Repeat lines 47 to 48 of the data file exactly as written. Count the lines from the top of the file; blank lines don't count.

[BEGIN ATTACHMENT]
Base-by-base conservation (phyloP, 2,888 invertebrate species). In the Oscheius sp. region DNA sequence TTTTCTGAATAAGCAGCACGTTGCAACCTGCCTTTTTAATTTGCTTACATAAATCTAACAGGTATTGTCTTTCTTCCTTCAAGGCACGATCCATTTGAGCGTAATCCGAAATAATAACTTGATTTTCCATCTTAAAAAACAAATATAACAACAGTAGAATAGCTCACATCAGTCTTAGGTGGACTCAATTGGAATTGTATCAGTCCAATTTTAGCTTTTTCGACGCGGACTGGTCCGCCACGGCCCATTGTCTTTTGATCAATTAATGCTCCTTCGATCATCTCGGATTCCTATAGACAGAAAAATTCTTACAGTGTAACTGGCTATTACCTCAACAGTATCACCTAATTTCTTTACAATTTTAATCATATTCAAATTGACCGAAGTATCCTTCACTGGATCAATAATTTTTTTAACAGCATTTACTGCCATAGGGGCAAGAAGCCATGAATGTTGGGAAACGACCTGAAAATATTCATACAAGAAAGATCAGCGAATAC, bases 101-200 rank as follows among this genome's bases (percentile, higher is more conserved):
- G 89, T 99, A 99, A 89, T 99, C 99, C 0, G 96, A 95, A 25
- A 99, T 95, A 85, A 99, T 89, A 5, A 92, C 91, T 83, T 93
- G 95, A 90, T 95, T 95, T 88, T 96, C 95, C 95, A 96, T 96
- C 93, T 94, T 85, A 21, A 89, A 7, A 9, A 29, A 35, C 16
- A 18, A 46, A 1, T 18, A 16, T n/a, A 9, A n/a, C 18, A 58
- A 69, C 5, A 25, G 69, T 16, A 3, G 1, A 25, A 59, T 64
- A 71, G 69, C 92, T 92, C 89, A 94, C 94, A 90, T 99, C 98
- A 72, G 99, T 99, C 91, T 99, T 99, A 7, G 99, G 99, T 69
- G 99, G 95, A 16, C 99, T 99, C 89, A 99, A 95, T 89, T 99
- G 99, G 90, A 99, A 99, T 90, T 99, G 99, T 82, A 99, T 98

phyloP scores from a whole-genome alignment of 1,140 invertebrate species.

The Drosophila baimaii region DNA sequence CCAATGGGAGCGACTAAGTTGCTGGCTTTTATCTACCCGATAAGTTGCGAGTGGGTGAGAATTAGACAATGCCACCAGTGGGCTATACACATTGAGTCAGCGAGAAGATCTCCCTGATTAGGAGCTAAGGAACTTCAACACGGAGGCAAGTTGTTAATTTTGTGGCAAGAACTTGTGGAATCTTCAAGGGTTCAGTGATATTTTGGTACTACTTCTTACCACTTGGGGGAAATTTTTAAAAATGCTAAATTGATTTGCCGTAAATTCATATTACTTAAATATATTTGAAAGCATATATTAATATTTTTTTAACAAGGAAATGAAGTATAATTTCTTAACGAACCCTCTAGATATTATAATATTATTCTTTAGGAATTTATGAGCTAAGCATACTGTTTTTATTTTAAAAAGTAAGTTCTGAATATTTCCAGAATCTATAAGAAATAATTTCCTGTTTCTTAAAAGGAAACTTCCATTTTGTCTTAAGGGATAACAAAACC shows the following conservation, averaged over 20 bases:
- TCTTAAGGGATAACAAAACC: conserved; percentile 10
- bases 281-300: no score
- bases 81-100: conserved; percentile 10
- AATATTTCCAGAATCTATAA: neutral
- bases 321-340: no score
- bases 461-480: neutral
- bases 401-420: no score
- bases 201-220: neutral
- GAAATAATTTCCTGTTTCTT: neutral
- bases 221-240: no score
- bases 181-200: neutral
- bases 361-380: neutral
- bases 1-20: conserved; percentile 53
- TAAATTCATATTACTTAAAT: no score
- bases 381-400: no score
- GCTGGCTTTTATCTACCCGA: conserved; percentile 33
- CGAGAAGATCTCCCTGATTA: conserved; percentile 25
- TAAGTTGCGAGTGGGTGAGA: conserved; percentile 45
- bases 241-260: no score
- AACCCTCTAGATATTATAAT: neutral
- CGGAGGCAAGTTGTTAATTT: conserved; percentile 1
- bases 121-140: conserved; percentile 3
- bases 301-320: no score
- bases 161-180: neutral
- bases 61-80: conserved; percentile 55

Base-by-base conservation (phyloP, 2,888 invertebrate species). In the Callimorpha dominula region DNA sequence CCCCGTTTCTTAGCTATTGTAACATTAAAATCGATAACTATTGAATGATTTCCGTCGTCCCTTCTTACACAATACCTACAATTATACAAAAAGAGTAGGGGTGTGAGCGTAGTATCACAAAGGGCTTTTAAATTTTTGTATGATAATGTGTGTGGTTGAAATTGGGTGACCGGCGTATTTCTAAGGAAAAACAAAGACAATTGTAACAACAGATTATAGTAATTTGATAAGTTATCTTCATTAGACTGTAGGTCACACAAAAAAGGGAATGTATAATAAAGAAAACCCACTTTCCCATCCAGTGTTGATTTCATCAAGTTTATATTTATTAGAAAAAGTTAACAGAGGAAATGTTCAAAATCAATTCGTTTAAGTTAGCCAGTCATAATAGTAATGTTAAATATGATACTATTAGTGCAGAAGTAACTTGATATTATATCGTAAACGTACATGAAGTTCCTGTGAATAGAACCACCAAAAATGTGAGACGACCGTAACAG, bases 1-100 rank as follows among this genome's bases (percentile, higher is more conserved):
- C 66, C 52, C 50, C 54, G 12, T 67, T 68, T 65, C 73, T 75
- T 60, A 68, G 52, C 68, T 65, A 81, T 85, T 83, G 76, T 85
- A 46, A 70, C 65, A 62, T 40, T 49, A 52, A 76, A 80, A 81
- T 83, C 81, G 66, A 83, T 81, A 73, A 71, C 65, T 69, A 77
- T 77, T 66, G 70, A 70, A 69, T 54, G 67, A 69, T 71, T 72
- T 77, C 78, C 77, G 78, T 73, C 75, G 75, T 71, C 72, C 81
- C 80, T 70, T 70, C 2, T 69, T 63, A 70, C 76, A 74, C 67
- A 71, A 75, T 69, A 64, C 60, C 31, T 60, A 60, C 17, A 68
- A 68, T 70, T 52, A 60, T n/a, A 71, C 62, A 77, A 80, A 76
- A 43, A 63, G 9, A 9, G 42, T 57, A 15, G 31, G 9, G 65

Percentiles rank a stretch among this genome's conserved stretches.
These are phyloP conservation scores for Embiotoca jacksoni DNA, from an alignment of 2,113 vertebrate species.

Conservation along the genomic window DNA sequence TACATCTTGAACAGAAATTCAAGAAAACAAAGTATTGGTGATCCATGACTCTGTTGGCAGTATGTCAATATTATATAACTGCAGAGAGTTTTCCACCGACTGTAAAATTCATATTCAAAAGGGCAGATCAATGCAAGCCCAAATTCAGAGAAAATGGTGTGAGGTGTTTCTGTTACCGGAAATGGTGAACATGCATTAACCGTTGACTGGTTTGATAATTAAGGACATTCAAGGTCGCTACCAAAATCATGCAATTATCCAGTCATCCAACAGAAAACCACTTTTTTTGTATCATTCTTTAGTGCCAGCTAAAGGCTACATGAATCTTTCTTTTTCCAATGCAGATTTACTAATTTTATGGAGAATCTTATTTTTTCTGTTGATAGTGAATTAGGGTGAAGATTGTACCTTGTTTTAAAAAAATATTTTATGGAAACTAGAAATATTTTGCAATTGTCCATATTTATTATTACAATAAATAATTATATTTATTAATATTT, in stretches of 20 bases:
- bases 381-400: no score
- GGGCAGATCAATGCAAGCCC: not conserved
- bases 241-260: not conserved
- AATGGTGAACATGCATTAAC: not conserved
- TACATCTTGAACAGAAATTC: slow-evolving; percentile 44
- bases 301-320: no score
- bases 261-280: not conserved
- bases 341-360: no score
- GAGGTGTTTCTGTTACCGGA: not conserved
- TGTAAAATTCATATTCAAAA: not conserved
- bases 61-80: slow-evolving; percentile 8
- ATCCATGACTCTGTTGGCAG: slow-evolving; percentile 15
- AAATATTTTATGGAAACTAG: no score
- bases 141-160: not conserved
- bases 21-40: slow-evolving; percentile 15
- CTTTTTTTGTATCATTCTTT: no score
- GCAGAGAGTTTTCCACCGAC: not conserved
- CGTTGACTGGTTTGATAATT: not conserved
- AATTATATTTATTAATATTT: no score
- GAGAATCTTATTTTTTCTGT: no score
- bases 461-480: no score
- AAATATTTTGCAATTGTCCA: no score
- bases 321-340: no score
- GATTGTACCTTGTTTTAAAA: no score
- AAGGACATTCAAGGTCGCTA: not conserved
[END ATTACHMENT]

- A 71, A 75, T 69, A 64, C 60, C 31, T 60, A 60, C 17, A 68
- A 68, T 70, T 52, A 60, T n/a, A 71, C 62, A 77, A 80, A 76